In 1990 Mary Robinson became the first President of Ireland to have been proposed by the Labour Party, although she contested the election as an independent candidate, she had resigned from the party over her opposition to the Anglo Irish Agreement. Not only was it the first time a woman held the office but it was the first time, apart from Douglas Hyde, that a non-Fianna Fáil candidate was elected. In 1990, Limerick East TD Jim Kemmy's Democratic Socialist Party merged into the Labour party and in 1992 Sligo–Leitrim TD Declan Bree's Independent Socialist Party also joined the Labour Party (in May 2007 Declan Bree resigned from the Labour Party over differences with the Leadership[19]).

At the 1992 general election the Labour Party won a record 19.3% of the first preference votes, more than twice its share in the 1989 general election. The party's representation in the Dáil doubled to 33 seats and, after a period of negotiations, the Labour Party formed a coalition with Fianna Fáil, taking office in January 1993 as the 23rd government of Ireland. Fianna Fáil leader Albert Reynolds remained as Taoiseach, and Labour Party leader Dick Spring became Tánaiste and Minister for Foreign Affairs.

After less than two years the government fell in a controversy over the appointment of Attorney General, Harry Whelehan, as president of the High Court. The parliamentary arithmetic had changed as a result of Fianna Fáil's loss of two seats in by-elections in June, where the Labour Party itself had performed disastrously. On the pretext that the Labour Party voters were not happy with involvement with Fianna Fáil, Dick Spring withdrew his support for Reynolds as Taoiseach. The Labour Party negotiated a new coalition, the first time in Irish political history that one coalition replaced another without a general election. Between 1994 and 1997 Fine Gael, the Labour Party, and Democratic Left governed in the Rainbow Coalition. Dick Spring of the Labour Party became Tánaiste and Minister for Foreign Affairs again.

Merger with Democratic Left and recent electoral performanceEdit

The Labour Party presented the 1997 general election, held just weeks after spectacular electoral victories for the French Socialist Party and British Labour Party, as the first ever choice between a government of the left and one of the right, but the party, as had often been the case following its participation in coalitions, lost support and failed to retain some of its Dáil seats. A poor performance by Labour Party candidate Adi Roche in the subsequent election for President of Ireland led to Spring's resignation as party leader.

In 1997 Ruairi Quinn became the new Labour Party leader. Following negotiations in 1999 the Labour Party merged with Democratic Left, keeping the name of the larger partner. This had been previously opposed by the former leader Dick Spring. Members of Democratic Left in Northern Ireland were invited to join the Irish Labour Party but not permitted to organise.[20] This left Gerry Cullen their councillor in Dungannon Borough Council in a state of limbo elected for a party he could no longer seek election for. [21]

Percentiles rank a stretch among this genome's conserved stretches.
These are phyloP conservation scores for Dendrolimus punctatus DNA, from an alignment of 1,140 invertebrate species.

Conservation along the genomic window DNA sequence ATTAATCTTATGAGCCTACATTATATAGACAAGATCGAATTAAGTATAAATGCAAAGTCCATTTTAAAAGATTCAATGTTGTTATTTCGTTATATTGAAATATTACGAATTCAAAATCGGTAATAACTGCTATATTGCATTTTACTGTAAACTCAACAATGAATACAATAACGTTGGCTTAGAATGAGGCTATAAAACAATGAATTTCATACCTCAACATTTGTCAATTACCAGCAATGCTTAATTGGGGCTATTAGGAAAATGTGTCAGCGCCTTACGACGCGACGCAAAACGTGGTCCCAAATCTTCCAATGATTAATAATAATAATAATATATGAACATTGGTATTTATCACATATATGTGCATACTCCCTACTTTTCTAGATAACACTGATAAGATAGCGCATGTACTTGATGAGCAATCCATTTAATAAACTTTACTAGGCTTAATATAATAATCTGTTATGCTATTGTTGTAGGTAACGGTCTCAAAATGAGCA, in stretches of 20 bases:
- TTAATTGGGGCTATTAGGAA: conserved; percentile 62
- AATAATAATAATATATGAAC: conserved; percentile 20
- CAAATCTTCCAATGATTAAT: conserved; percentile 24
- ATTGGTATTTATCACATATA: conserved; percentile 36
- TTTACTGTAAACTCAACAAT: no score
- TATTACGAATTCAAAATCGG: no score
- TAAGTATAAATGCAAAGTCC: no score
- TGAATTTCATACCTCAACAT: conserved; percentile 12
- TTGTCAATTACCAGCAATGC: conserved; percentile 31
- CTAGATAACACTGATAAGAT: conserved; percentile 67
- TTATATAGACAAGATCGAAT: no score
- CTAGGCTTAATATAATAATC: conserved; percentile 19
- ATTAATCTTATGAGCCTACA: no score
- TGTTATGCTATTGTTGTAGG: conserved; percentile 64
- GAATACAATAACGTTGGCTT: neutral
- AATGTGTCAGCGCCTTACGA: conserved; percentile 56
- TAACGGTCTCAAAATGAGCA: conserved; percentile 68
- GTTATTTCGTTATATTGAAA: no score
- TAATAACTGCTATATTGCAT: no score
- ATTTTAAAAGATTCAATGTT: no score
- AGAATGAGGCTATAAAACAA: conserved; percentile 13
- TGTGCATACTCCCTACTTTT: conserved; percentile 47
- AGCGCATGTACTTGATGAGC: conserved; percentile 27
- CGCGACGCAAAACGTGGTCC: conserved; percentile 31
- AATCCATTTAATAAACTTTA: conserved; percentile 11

The launch was held in the Pillar Room of the Rotunda Hospital in Dublin.[22]

Quinn resigned as leader in 2002 following the poor results for the Labour Party in the 2002 general election. Former Democratic Left TD Pat Rabbitte became the new leader, the first to be elected directly by the members of the party.

In the 2004 elections to the European Parliament, Proinsias De Rossa retained his seat for the Labour Party in the Dublin constituency. This was the Labour Party's only success in the election. In the local elections held the same day, the Labour Party won over 100 county council seats, the first time ever in its history, and emerged as the largest party in Dublin City and Galway city.

2007 general election and aftermathEdit

Prior to the 2004 local elections, Party Leader Pat Rabbitte had endorsed a mutual transfer pact with Fine Gael leader Enda Kenny. Rabbitte proposed the extension of this strategy, named "the Mullingar Accord" after a meeting between Rabbitte and Kenny in the County Westmeath town, at the 2005 Labour Party National Conference.

Rabbitte's strategy was favoured by most TDs, notably Deputy Leader Liz McManus, Eamon Gilmore, who had proposed a different electoral strategy in the 2002 leadership election, and former opponent of coalition Emmet Stagg. Opposition to the strategy came from Brendan Howlin, Kathleen Lynch and Tommy Broughan (who is regarded as being on the party's left wing and who advocated closer co-operation with the Green Party and Sinn Féin),[23] who opposed the boost that would be given to Fine Gael in such a strategy and stated their preference for an independent campaign. Outside the PLP, organised opposition to the pact came from Labour Youth and the ATGWU, who opposed the pact on political and tactical grounds. Nevertheless, the strategy proposed by Rabbitte was supported by approximately 80% of conference delegates.

In the 2007 general election the Labour Party failed to increase its seat total and had a net loss of 1 seat, returning with 20 seats. Fine Gael, the Labour Party, the Green Party and independents did not have enough seats to form a government. Pat Rabbitte resisted calls to enter negotiations with Fianna Fáil on forming a government. Eventually, Fianna Fáil entered government with the Progressive Democrats and the Green Party with the support of independents.